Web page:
Warthogs typically weigh between 100 and 250 pounds and stand two to three feet tall at the shoulder. Males are usually slightly larger than females. Both males and females have tusks, but the tusks on males are much more prominent. Females tend to have tusks that are thinner and curve inward while males tend to have tusks that are thicker and grow out and upward.
Wild warthogs can live up to 15 years, and captive warthogs may live as long as 18.
Scientific Name: Phacochoerus Africanus
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The Warthog is a medium sized member of the pig family and is found across most of South Africa. Warthogs have skin growths that look like warts that grow on their face below their eyes. The head is large with a mane that goes down the spine to the middle of the back. Color is usually black or brown. Tails are long and end with a tuft of hair. Common warthogs do not have subcutaneous fat and the coat is sparse, making them susceptible to extreme environmental temperatures.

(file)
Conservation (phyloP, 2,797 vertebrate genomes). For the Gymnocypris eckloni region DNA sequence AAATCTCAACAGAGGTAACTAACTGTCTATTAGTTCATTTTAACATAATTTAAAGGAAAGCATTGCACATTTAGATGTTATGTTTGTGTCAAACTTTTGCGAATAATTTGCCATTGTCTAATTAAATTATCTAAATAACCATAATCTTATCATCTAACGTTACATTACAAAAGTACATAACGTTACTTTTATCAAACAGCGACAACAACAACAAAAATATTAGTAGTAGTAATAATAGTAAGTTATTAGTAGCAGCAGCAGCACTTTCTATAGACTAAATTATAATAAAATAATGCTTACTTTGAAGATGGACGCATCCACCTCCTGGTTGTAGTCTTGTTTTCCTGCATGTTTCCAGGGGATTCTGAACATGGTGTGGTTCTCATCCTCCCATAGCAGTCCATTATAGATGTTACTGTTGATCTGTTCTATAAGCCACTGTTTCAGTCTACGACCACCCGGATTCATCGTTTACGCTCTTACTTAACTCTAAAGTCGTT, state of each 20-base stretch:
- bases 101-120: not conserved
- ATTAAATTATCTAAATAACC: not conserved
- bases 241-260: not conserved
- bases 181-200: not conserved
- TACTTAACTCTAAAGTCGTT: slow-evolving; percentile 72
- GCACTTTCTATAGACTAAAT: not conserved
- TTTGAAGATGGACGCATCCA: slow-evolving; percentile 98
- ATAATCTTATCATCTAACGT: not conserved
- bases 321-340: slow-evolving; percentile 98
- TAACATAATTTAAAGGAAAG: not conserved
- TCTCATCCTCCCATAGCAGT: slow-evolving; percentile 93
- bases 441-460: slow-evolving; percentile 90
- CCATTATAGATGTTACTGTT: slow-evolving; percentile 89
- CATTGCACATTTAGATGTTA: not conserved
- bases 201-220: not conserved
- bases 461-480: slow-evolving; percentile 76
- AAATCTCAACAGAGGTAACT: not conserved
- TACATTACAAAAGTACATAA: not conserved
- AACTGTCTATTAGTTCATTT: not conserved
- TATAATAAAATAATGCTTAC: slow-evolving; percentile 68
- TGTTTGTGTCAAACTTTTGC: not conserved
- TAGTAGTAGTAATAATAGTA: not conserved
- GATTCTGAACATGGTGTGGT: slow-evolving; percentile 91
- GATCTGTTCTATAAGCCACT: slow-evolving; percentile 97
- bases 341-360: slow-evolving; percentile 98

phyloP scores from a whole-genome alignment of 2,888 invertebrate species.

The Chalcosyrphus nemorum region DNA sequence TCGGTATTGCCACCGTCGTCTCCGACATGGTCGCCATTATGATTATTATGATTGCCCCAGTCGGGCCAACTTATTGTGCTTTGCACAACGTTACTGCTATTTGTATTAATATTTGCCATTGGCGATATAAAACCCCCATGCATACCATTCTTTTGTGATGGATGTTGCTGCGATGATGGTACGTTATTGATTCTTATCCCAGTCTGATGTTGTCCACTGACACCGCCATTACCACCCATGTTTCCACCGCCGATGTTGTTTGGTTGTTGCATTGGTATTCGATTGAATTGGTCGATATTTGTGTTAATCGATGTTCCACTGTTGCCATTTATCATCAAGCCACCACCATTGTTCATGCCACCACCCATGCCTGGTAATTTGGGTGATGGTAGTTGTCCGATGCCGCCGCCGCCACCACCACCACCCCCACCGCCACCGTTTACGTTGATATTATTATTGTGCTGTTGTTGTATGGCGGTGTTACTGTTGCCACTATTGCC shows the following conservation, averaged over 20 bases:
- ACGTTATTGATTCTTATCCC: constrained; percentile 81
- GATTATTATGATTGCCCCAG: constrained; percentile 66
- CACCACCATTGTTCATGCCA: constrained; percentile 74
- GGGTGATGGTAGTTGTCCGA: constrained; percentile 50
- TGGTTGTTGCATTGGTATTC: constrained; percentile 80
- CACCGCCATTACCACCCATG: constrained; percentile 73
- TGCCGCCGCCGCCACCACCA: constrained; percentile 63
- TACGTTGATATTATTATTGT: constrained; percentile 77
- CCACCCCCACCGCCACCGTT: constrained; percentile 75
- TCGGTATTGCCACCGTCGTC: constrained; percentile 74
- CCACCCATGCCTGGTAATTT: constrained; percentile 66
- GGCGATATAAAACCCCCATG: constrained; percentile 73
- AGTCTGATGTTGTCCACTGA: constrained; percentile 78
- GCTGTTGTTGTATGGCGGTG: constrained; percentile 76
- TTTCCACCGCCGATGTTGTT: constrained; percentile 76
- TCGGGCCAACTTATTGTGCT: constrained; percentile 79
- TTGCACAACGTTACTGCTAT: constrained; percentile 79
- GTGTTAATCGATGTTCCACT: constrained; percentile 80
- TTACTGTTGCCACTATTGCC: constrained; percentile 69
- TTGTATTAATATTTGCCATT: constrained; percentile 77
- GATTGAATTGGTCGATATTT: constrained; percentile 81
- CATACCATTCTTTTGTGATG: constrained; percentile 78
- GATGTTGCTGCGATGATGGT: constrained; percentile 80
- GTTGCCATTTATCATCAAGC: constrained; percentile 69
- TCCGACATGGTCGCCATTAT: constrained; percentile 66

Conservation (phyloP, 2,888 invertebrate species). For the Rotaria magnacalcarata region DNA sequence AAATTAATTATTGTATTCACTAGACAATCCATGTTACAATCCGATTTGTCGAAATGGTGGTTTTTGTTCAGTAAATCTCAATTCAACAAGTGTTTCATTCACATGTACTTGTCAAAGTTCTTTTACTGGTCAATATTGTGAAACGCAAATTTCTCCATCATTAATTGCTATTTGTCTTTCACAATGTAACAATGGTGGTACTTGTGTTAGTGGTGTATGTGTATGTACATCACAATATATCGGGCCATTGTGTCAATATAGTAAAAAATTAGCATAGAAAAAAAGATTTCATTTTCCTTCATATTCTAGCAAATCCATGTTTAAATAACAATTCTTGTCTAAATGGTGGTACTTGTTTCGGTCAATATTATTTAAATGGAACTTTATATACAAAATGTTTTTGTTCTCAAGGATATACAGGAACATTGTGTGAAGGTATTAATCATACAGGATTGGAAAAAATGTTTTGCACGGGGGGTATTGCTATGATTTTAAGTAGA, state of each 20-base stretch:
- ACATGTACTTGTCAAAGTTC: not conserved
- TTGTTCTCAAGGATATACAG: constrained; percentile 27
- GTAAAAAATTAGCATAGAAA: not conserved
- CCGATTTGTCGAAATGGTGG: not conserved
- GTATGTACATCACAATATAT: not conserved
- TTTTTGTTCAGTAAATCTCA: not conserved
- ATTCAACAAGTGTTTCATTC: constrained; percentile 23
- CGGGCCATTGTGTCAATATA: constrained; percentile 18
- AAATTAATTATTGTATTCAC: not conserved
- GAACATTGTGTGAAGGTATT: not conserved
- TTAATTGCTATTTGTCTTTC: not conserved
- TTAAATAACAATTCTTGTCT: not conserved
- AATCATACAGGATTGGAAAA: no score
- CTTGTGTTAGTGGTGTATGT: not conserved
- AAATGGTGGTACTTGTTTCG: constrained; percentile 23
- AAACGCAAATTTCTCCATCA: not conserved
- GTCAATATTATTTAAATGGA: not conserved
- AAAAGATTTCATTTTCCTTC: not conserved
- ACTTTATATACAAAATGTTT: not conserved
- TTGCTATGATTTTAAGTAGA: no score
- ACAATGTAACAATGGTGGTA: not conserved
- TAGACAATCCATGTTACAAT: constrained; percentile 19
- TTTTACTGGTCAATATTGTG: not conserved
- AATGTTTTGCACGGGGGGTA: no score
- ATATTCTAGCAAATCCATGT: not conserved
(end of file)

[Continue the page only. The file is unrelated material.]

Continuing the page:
Common warthogs are found in open and wooded savannas, grass-steppes, and semi-deserts in Africa. Common warthogs prefer open areas and avoid rainforest and severe desert. Common warthogs often utlilize formerly wooded areas that have been cleared for pastures.
The distribution of common warthogs is limited by cover, human disturbance, and suitable foraging. Warthogs require areas to cool-off in order to cope with high temperatures. These include wallows. They also require areas in which to stay warm in.